>>Only those Russians who had been granted British Nationality were interned in Stanley,the remainder had to take their chance in wartime Hong Kong,attempt to return to China from which most had come,or move on.

Yes that is indeed correct. My great grandmother (grandparent's become British subjects) remained in Kowloon during the war as she was considered non British.

As regards the pre war cap badge,for Other ranks it was a simple Crown with a slider; the senior ranks wore a White Metal/Chrome Royal cypher.

Other ranks did not wear collar dogs ( lugged badges n the lapels);the senior officers wore a white metal/chrome crowned circlet bearing the Colony Arms,(no scroll as post war) with lugs.

Whilst there are now few,if any,original records left,certainly no personnel files,the Russians have been quite well documented by others- get digging and googling !

OK thanks re badges- and yes, have been doing a lot of digging and googling over the years and then came across this thread.

Mick

Edited by bushchook

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Sorry to have referred you back to your original site Mr Martin,perhaps if you had stated this to start with it might have saved some (now) unneccessary effort.From your own efforts you will no doubt have details of the 60 odd Russians who served from 1930 until the 1960's retirement of Leo Karpovitch,so I won't bother to repeat them.Enjoy your research.

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Cheers Mr 1314!

Another quick one - why are the HK Police badges so scarce these days? I heard that most of them were taken or destroyed by the Japanese.

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A good question which merits a detailed answer,and which may be of interest to other Forum members with an interest in the HKP.Pre war issues of insignia were basic,much was lost during the battle for HK,the expats generally took their uniform into camp with them,if it had not been lost during the fighting,the locals were perhaps less conscientious and would have disposed of items which they considered might have jeopardized them or their famililies in the eyes of the Japanese.Not an unreasonable approach bearing in mind the Japanese views on a defeated force.Much of what was hidden was never recovered,the pre war cap badge,a simple crown,was not ' identifiable ' as of HKP origin.As regards the belief that the Japanese sequestered items of equipment,this is no doubt true,it was war,HK lost,and amongst dreadfull atrocities,looting took place.I do not believe there was a concerted effort to round up HKP items.In fact some photos of life in Stanley show police officers in what remained of their uniforms,with cap and badge.It seems that as long as the amp was quiet,the Japanese didn't worry too much about who wore what provided it did not insult them in any way.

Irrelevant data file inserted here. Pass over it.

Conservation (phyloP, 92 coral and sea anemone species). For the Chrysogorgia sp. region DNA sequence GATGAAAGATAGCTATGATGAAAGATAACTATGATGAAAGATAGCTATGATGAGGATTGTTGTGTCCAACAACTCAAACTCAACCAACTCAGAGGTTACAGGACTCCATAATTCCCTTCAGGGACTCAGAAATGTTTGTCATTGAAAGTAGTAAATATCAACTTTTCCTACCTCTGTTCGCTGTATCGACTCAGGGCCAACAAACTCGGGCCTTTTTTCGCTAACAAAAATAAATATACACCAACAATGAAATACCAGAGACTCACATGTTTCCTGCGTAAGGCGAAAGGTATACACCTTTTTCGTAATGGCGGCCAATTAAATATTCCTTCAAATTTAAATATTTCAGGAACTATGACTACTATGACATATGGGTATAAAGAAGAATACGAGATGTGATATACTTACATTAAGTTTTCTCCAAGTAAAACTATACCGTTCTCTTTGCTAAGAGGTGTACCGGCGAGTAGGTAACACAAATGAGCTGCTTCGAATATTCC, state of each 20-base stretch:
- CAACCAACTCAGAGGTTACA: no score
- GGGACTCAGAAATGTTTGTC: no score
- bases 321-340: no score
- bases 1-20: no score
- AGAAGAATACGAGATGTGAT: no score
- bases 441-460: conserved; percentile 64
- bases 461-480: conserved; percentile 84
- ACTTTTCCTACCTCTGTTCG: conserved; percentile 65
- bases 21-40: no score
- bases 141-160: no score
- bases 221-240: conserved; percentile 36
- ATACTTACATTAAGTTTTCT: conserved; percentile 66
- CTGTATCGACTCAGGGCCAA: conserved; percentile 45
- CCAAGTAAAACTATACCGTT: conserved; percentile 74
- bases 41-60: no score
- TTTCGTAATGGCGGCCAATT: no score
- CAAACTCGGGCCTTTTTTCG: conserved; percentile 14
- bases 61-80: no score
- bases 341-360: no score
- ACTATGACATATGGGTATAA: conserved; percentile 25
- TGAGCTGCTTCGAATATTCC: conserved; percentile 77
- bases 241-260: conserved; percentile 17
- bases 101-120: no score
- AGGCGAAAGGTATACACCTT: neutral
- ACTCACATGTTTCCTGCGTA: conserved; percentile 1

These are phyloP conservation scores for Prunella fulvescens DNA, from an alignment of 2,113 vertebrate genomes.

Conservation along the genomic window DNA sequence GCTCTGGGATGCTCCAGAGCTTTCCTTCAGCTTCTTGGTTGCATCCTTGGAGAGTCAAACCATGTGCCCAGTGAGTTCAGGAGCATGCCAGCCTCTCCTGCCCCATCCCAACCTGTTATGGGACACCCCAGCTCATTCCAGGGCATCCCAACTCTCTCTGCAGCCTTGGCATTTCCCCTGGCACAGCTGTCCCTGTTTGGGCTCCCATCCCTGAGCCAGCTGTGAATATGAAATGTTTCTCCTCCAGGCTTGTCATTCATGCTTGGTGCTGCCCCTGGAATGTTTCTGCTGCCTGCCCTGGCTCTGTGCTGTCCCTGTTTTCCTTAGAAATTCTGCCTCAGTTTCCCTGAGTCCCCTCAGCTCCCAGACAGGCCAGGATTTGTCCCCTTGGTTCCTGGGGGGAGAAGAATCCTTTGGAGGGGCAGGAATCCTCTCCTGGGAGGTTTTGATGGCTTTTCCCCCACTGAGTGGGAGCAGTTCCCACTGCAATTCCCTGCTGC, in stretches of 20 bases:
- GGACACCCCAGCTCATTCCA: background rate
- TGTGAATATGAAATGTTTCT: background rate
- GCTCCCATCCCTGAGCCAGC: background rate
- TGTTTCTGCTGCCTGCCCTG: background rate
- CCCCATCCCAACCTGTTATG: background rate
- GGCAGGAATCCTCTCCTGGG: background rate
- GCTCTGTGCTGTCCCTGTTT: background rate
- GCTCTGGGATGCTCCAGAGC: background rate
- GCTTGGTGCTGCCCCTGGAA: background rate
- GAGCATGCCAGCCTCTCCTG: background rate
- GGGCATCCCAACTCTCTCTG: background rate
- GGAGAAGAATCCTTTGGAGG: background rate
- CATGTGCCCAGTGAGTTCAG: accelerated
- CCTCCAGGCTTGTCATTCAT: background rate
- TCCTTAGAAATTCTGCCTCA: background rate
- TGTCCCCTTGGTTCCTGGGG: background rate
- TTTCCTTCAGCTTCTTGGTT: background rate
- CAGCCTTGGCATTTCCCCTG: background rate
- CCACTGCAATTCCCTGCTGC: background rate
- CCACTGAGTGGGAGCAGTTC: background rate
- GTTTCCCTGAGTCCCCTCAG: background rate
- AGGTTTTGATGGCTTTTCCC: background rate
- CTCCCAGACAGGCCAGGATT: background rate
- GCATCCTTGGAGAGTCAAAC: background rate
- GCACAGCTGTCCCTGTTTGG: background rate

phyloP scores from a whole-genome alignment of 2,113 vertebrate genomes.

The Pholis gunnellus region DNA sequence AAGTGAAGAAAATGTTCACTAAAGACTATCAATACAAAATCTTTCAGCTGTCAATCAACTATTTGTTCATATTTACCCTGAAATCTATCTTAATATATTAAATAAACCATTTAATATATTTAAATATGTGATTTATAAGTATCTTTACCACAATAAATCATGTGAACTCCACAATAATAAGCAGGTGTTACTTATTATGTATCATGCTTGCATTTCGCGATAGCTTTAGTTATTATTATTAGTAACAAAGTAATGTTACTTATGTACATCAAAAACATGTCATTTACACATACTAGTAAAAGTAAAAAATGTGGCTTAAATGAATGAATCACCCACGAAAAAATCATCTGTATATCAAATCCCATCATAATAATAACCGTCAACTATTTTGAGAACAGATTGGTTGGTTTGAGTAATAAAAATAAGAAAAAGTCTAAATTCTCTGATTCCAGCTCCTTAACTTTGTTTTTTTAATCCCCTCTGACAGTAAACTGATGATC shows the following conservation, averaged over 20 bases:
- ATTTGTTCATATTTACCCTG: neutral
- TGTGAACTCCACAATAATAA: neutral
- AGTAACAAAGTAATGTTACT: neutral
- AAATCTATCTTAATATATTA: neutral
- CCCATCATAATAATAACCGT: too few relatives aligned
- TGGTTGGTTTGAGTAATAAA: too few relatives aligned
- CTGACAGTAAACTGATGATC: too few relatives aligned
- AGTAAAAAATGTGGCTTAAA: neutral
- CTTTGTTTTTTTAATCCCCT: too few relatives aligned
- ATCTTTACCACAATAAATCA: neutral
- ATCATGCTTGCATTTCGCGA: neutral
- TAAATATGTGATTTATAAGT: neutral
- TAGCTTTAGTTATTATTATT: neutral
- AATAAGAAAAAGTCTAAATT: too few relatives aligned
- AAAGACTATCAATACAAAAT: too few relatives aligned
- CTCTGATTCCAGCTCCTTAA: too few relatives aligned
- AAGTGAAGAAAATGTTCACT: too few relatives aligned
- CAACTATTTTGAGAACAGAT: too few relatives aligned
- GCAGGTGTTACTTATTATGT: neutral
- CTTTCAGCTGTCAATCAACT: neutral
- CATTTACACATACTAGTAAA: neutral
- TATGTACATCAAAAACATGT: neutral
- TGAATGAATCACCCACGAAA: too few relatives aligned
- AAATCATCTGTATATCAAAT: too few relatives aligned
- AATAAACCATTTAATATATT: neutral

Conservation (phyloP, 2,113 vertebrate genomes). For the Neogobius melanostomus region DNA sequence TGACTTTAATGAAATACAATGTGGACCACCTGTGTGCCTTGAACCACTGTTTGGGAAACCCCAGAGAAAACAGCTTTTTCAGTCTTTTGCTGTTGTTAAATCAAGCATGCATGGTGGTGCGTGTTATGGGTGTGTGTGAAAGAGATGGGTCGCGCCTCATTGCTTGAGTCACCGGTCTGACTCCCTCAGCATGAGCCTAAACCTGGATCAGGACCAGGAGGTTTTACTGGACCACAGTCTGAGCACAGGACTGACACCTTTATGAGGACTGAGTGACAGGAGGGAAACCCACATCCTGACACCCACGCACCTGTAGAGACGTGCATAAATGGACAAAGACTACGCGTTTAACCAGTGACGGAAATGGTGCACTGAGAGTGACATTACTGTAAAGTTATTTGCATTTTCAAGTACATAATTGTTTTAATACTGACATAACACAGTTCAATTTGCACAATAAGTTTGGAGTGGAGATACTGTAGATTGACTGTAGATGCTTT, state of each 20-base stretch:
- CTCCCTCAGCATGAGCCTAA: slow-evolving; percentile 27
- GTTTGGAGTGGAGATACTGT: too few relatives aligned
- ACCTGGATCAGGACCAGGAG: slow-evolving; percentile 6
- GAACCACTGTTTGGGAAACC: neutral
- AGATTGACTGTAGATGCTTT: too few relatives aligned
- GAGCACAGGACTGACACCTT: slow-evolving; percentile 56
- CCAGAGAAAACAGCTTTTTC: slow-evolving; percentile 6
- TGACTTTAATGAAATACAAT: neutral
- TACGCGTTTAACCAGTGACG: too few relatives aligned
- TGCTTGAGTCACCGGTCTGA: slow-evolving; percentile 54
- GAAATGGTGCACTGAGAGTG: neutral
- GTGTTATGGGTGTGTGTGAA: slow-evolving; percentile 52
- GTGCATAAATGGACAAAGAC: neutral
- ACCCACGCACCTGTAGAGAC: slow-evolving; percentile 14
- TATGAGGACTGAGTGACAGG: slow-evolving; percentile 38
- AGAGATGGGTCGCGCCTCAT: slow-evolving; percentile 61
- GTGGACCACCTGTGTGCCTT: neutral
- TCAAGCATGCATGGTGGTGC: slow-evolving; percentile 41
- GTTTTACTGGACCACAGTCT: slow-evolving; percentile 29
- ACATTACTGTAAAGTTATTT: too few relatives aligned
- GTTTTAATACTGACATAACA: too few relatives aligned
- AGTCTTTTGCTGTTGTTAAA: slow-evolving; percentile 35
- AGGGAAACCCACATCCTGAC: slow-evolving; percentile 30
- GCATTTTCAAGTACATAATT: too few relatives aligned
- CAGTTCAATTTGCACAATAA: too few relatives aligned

Post war,the Force had to start from scratch,initially using what gear had been salvaged,borrowing much from the Services until UK,or emergent local suppliers,could be mobilized.From the re-establishment of civil government in 1946 things began to look up,and the Crown Agents resumed their pre-war role of suppliers of everything to the Colonies.Immediate post war badges (and insignia) were of poor quality,base metal,thinly struck,easily bent,broken and polished away.This improved and the usual UK suppliers began to provide a stouter series of insignia. - More later -

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Against the background of my Post #47 - Two cap badges were issued to each officer,a wear and a spare.On leaving the Force on retirement an officer was allowed to retain one as a souvenir on strict condition that they must not be used for any other purpose but no doubt some of these were sold on.The same applied on the change of realm and issue of the new badges.

Eventually two qualities of badge emerged,those destined for the officers were the best and from UK suppliers,those for the junior officers (R & F) were locally produced.Gaunt,Dowler etc all appear on the sliders of the officer's badges,in some cases there are the names of the local makers and it was also the practice amongst jpo's to scratch their Force Number ( 4 digits) on the slider,with occasionally their name in characters.

At present on E-Bay there is a KGV1 cap badge,mounted on wooden plaque, at GBP200.oo (no bids) and an HKP shoulder title,apparently the pre war type, at GBP74 with 10 bids.So the market is strong.

PS - Pre war the Indian Contingent,who wore turbans,apparently did not wear the 'crown' cap badge,possibly because the slider would not hold.I have not encountered an HKP Cap badge with a long pin,as was customary amongst Turbaned troops of the empire.The 1968 RHKP badge,blue enamelled,is common enough,from many different makers,different shades of blue and frequently copied for the collectors market.

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For anyone who collects to the HKP/RHKP. I have just noticed on Norman Colletts List ( of todays date) an item which may be of interest.

Item 4980.

OBE, 39-45 star, Pacific Star, Defence, War, GSM Bar Malaya (Renamed) Colonial Police medal for Merit (A/Supt), Malaya Most Exhalted Order of Realm 2nd Class and the Pingat Peringatan medal.

To C.A.A. Nicol Assistant Commisioner HKP

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Noted with thanks.He served in the HKP from 1940 (Interned in Stanley ) until 1951 when he transferred to Malaya on promotion at a time when Malaya needed Cantonese speakers.